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private equity


Why investors should look again at private equity

Published 24 August 2023 in Finance • 6 min read

Because of global macroeconomic concerns, funding for early-stage companies has slowed down. This makes it the perfect time to invest in private equity. 

The funding for startups and young companies has dried up in many countries and is at its lowest level since 2017. According to the State of European Tech, funding in the US will have fallen 49% from $300 billion to $153 billion between 2021 and the end of 2023, while in Europe it will have slumped 52% from $106 billion to $51 billion over the same period. At the same time, the valuations of early-stage companies have declined. In the first quarter of this year, average early-stage valuations in Europe fell 23% on the same period last year, while late-stage valuations slumped as much as 77%, according to capital market data company PitchBook. Current ructions in the financial markets have clearly made many investors fearful, yet it is hard to think of a better time to buy.  

The route into this market is via private equity. This type of investment strategy typically involves the acquisition of a stake in private companies that are not (yet) publicly traded on stock exchanges. While private equity investment is normally at a later stage after private companies have proved themselves, venture capital investment is on the ground floor. Investors tend to take an active role in a firm’s management for three to five years before they look to exit, often via a trade sale, to a venture capital firm or a stock market flotation.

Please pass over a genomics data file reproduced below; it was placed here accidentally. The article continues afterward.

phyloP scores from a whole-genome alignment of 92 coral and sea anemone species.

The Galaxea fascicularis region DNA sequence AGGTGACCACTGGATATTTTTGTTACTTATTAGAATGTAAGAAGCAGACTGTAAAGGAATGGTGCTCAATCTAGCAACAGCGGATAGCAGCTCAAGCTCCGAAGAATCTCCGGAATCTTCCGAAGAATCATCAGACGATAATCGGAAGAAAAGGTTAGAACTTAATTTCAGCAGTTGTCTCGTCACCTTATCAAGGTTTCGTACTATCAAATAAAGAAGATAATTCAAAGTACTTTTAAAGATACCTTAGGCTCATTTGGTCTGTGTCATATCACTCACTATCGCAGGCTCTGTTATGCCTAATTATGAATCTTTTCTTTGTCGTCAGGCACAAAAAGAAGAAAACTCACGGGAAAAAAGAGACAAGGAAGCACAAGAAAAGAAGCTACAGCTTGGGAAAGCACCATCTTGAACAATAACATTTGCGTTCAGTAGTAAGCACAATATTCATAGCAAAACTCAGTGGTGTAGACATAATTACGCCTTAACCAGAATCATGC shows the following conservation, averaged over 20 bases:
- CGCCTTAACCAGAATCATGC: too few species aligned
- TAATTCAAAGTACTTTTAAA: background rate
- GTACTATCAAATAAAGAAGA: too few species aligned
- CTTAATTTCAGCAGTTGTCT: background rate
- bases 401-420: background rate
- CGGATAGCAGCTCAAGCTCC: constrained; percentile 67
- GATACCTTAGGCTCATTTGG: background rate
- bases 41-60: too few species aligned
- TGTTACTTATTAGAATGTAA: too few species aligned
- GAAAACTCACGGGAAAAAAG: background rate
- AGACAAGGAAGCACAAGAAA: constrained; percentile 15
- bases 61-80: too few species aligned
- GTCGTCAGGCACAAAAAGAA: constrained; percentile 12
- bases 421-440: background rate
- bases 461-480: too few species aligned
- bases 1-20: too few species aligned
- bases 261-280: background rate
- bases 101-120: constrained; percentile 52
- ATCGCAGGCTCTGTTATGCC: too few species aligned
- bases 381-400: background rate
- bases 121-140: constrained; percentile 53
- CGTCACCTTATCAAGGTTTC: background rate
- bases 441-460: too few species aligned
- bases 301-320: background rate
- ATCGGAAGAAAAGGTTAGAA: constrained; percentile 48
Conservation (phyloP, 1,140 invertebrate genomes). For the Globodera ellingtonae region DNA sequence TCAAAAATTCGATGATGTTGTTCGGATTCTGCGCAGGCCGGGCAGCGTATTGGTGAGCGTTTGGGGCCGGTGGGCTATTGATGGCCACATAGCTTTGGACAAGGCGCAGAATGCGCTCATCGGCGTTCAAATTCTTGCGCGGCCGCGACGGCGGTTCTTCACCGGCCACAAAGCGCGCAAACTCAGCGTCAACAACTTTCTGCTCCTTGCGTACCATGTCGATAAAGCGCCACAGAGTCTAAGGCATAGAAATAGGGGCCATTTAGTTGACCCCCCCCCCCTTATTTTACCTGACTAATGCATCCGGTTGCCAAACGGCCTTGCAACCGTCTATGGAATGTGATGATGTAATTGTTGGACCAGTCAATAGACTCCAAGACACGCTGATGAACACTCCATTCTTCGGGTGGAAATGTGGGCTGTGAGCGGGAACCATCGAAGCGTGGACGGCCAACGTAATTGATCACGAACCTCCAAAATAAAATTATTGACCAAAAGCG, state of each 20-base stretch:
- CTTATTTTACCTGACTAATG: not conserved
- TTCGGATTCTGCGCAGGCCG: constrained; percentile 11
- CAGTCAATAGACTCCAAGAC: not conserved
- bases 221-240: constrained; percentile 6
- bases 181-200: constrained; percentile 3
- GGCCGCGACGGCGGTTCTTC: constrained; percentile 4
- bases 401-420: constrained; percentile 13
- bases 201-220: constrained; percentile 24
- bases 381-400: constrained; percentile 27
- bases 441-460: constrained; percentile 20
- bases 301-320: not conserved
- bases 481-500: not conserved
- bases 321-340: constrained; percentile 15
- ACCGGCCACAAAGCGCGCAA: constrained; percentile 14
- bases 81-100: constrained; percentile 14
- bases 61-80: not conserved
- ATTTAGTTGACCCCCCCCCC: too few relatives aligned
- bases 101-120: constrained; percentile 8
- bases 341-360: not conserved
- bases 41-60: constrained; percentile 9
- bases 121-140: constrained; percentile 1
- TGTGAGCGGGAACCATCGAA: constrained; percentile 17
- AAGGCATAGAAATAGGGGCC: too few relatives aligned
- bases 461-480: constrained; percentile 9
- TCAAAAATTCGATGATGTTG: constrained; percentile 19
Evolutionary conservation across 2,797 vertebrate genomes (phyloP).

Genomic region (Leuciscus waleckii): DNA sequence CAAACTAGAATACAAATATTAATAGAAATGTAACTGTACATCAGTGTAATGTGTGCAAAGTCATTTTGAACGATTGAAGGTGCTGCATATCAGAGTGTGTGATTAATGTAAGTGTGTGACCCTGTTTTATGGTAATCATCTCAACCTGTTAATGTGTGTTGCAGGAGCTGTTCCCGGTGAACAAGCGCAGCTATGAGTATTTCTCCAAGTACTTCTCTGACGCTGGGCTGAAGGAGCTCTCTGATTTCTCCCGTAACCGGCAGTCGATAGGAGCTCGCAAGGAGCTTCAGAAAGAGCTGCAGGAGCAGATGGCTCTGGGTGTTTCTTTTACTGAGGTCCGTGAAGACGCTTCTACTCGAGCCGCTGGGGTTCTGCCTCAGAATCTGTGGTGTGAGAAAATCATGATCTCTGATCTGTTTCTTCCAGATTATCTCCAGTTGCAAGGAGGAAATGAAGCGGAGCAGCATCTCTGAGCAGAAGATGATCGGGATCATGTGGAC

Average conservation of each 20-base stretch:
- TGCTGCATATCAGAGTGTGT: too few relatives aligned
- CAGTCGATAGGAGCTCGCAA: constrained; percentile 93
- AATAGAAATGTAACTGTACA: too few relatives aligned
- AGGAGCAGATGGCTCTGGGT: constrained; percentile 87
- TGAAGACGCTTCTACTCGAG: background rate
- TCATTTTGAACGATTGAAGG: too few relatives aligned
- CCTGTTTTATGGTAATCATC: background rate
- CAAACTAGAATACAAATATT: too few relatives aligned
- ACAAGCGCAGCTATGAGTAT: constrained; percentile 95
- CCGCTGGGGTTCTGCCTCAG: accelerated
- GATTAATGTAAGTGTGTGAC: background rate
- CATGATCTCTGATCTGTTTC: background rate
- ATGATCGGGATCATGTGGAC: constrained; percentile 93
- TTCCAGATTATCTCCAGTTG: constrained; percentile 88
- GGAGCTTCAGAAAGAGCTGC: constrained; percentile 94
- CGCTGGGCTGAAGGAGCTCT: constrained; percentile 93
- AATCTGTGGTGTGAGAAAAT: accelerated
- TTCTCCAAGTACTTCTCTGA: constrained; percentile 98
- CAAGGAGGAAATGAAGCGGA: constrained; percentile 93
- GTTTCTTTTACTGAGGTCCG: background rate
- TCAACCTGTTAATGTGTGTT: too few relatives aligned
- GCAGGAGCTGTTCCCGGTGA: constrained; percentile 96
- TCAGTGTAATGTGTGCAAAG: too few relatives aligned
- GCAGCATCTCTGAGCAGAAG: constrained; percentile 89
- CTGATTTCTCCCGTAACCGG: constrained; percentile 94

It is not too difficult to find the reasons why the market has slowed down.  

Back in 2021, interest rates were either very low or in some cases negative which made private equity attractive. The jump in interest rates in many parts of the world over the past year means investors can now easily find stable returns of 4% to 5% from corporate bonds.  

Then, of course, there are other reservations in the macro environment. Nobody knows what is going to happen in the war between Russia and Ukraine and, more to the point, the speed of China’s recovery remains uncertain.  

Given that returns from almost every asset class fell last year, it’s no wonder that investors are a little bit more cautious. Even traditional safe-haven assets like government bonds have turned out not to be that risk-free, all of which has resulted in lower fundraising in general for private equity firms. Last year, global private equity deal volume fell 26% to $2.4 trillion and deal count fell 15% to just under 60,000, according to consultants McKinsey.  

Investors might be more guarded right now, but many institutions like endowments, insurance companies, and asset managers in general currently have a very low proportion of their funds invested into alternative assets. There is still money that could flow into the asset class.  

Valuations are low